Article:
Asset Allocation, Fiduciary

Gazing At The Future

In his paper, Portfolio Selection, Markowitz led with: “The process of selecting a portfolio may be divided into two stages. The first stage starts with observation and experience and ends with beliefs about the future performances of available securities. The second stage starts with the relevant beliefs about future performances and ends with the choice of the portfolio. This paper is concerned with the second stage.” What about the first stage? Many ‘buy-and hold’ believers have reiterated their mantra in concert with Dr. Markowitz. But is that what he intended? Yes, stocks have more risk than bonds and historically have realized higher returns. BUT, what if your timeframe isn’t 75 to 100 years? What if it is 10 or 20 years? For that, you could observe historical 10 to 20-year horizons for your assumptions. One characteristic that is blatantly obvious for the starting level of valuation is the market valuation as determined by the price/earnings ratio (P/E) or better yet the cyclically adjusted price to earnings aka CAPE ratio (Shiller). As you can see throughout the past century, when the CAPE is above average, subsequent returns are below average and vice versa. EPS & S&P 500 may find the next few years will have below-average profit margins and returns.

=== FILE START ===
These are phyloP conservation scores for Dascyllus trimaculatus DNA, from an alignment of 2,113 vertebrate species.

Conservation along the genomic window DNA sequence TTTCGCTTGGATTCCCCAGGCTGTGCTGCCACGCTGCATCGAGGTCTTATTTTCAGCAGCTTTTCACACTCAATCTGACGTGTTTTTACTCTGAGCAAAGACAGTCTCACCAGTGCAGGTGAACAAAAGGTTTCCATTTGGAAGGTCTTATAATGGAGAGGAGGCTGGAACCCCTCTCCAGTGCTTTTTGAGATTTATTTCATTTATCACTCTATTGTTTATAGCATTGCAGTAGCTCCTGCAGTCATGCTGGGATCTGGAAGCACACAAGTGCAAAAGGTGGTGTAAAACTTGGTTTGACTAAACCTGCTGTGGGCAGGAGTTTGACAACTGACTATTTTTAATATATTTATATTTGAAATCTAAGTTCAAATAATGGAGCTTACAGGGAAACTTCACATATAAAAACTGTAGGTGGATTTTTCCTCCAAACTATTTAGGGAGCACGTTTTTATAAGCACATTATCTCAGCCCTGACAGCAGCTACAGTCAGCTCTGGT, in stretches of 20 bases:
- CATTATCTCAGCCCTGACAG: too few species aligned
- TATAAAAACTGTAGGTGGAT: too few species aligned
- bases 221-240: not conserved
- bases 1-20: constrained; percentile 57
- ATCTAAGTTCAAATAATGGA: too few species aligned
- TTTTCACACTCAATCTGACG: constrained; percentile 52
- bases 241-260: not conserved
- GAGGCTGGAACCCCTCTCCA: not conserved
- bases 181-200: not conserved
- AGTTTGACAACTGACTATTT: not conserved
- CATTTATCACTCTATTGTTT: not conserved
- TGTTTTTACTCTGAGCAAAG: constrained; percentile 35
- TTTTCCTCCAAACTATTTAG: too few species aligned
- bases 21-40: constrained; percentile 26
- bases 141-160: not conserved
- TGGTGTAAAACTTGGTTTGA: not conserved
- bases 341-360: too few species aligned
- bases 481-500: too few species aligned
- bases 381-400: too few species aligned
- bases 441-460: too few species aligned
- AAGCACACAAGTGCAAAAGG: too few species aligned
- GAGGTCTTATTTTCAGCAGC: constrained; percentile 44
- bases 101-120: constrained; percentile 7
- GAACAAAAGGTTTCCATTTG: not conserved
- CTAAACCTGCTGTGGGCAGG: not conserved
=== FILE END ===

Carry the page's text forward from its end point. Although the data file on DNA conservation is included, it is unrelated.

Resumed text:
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401(k), Fiduciary

Staying out of trouble as a fiduciary

To avoid fiduciary breach claims due to costs, there are several things an investment committee can do to avoid being dragged into court by their participants. 1) Make certain your investment committee is proactive and members either have the expertise to perform or engage those that do. The reality is all fiduciaries have potential liability for the actions of their co-fiduciaries. Plus committee members are considered ERISA fiduciaries—and as an ERISA fiduciary, the liability is personal and that includes those who have the power to appoint ERISA fiduciaries. 2) Have regular meetings such as quarterly with a prudent process that is structured and includes notes. Minutes provide a sense of the environment at the time decisions were made, the alternatives presented, and the rationale offered for each, as well as what those decisions were. They also can be an invaluable tool in reassessing those decisions at the appropriate time and making adjustments as warranted—properly documented, of course.

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